The Gift of Life: Pharmaceutical Companies Helping Patients Afford Their Cancer Medication

Patients who can’t afford their cancer medications may be able to get the drugs for free, or at a reduced cost, from the pharmaceutical companies that make them.
ELIZABETH celebrating her last Herceptin
treatment with her healthcare team - PHOTO COURTESY OF GENENTECH
ELIZABETH celebrating her last Herceptin treatment with her healthcare team - PHOTO COURTESY OF GENENTECH
It took less than six weeks for the pea-sized lump in Elizabeth’s breast to grow larger than a golf ball. The biopsy showed stage 3b invasive ductal carcinoma. Luckily, specialists at The Mayo Clinic’s Phoenix campus said that a cutting-edge treatment regimen with two targeted medications could potentially eliminate the cancer. There was just one problem with the plan: Money.

Elizabeth, who asked that her last name be withheld to protect her family’s privacy, had no insurance. Her family’s income and savings were enough to finance therapy solely with the chemotherapy Abraxane (paclitaxel), which cost $1,400 per treatment at Mayo. But when testing at the institution showed her cancer to be HER2-positive, her doctor wanted to supplement the chemotherapy with Herceptin (trastuzumab) and Perjeta (pertuzumab), targeted drugs that can significantly improve survival in this subtype of cancer. That increased the bill to $45,000 per treatment.

The family took out a second mortgage, but even that would not cover the bills. Financial ruin seemed inevitable, until Elizabeth noticed a link on the main page of the Perjeta website.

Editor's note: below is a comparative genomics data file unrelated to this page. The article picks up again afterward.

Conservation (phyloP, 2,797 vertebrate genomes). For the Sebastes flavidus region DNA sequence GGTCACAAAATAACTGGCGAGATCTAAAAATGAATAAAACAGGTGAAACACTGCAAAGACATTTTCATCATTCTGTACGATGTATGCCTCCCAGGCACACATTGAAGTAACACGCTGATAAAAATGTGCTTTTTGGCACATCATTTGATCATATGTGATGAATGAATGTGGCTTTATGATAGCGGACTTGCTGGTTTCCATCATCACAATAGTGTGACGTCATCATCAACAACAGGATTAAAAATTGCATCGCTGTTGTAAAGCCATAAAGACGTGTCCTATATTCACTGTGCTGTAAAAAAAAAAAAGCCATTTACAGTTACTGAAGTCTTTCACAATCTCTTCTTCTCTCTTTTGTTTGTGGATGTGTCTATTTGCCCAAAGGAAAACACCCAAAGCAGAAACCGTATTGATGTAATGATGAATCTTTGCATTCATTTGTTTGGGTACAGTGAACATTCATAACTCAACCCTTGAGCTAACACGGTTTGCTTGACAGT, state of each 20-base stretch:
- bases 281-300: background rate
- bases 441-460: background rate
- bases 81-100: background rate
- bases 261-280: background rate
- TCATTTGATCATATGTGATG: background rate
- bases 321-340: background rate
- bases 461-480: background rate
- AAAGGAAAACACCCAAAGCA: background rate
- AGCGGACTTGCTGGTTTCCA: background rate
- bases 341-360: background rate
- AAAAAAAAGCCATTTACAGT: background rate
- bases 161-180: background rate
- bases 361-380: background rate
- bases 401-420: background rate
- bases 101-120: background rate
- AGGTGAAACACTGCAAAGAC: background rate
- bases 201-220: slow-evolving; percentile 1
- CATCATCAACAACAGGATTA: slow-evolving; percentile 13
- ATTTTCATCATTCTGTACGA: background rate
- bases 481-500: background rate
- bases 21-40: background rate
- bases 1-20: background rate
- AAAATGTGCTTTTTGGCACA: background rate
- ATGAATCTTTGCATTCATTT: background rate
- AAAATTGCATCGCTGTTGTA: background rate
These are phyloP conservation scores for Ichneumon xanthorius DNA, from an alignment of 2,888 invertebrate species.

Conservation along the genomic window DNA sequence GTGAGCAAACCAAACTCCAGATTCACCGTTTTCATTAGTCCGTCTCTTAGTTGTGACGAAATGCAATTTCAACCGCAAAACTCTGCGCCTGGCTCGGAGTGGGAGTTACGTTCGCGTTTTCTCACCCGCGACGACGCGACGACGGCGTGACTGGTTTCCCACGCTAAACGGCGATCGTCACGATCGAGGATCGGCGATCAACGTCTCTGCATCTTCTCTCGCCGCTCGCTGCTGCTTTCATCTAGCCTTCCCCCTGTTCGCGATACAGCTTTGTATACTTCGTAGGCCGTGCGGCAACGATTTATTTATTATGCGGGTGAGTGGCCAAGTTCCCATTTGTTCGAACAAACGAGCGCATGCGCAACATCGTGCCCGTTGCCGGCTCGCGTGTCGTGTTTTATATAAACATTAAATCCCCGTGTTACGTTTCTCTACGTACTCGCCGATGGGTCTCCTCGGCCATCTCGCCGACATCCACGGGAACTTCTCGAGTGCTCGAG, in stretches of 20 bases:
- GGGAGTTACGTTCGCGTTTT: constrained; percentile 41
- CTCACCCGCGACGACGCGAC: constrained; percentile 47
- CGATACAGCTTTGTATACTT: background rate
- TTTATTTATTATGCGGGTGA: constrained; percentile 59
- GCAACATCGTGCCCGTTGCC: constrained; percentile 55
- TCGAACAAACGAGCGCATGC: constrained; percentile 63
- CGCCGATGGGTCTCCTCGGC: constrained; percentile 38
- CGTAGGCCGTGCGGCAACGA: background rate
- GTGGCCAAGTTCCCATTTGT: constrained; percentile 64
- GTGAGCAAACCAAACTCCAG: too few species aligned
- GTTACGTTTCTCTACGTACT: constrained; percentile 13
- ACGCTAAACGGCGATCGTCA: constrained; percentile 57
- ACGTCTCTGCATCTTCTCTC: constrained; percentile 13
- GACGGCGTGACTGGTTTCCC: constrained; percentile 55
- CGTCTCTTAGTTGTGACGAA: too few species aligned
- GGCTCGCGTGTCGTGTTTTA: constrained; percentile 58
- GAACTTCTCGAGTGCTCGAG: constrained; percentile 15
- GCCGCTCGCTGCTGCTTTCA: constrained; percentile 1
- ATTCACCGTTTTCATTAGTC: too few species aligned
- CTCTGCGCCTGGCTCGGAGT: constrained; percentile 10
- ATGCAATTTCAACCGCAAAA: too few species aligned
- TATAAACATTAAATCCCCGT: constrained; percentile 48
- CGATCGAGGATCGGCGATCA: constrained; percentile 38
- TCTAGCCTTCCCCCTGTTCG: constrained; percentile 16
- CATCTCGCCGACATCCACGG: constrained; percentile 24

“It said ‘Financial assistance for those who qualify,’” recalls Elizabeth. “I clicked the link, read the rules and saw that we qualified. I quickly filled out the patient forms. Mayo took a bit longer to fill out the provider forms. The whole thing took about three weeks, and then I got the call from Genentech saying that I was in. The company would cover my Herceptin and Perjeta. I wanted to hug the guy over the phone.”

“It was the most amazing gift,” adds Elizabeth, now a couple of years past her diagnosis. “It makes me teary just thinking about it. We would have lost our house. We would have lost everything if Genentech hadn’t stepped in.”

Genentech isn’t the only pharmaceutical company that runs a prescription assistance program. Nearly all of them provide very expensive medications at little or no cost to qualifying patients who apply for help.

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